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Accounting for Taste

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Sometimes Warrick wonders how he got himself into this.

Nick loves country music. Sings along with it on the radio in his truck. Sings it in the shower, even when Warrick's there with him.

Nick hates Thai food and says shrimp paste should carry a warning label.

Nick watches every goddamn world war two documentary on the History Channel.

Nick wears tighty whities and laughs at Warrick for buying Calvin Klein.

It's a civilizing mission, Warrick tells himself. He'll lead this white boy from deepest Texas step by step into the global twenty-first century.

If only Nick would follow. But Nick still can't tell Kanye West from Gnarls Barkley, and he doesn't care.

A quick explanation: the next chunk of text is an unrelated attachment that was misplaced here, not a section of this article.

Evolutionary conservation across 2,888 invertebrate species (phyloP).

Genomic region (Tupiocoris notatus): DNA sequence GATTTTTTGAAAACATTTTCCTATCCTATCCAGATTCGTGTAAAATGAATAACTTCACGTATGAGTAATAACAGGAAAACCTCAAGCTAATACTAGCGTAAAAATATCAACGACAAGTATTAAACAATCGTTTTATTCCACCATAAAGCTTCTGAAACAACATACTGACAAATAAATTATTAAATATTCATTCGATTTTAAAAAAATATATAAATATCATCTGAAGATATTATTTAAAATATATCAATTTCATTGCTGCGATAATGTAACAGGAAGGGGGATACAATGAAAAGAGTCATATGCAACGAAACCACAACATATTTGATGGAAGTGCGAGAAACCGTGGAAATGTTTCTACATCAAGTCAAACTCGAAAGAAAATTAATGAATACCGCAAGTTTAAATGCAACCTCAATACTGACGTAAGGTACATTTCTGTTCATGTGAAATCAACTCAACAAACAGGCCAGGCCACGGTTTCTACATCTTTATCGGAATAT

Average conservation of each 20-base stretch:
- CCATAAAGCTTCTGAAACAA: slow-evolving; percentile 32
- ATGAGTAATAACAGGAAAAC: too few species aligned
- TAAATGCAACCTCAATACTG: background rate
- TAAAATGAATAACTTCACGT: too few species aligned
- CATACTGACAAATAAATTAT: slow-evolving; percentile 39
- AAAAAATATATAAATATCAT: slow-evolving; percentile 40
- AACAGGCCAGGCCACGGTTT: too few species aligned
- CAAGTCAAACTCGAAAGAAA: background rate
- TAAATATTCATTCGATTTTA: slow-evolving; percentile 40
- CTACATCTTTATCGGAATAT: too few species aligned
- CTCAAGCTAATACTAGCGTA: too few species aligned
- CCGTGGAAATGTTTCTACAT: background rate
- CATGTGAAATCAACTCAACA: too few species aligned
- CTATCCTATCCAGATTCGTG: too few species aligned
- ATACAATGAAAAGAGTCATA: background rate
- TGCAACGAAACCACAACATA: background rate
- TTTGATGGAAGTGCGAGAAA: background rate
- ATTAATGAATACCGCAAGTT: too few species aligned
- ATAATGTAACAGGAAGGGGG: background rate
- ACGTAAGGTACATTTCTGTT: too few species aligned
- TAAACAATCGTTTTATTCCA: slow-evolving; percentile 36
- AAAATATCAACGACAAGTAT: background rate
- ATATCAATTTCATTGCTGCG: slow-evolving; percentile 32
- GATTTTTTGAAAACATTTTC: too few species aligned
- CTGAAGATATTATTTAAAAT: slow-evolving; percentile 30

They argue about it, about Nick not caring and Warrick caring too much. Little sandpaper arguments that don't quite wound, but leave them sore.

The trouble, maybe, is that all the serious stuff has been so easy. At work they're on separate shifts, now, because that's the rules, but not even Ecklie freaked. And the world didn't end when Nick introduced his black boyfriend to his white Baptist parents.

So of course Warrick wants perfection. It's so close. In high school, when Warrick got a 790 on his math SAT, he retook the test. Studied every night, trigonometry 'til his brain hurt, but he got that 800.

At least with Nick there's no deadline. Slow and easy, Warrick reminds himself every time Nick turns on the radio. They're ninety-nine percent there already. In the meantime, he can tolerate a little Kenny Chesney.

Probably.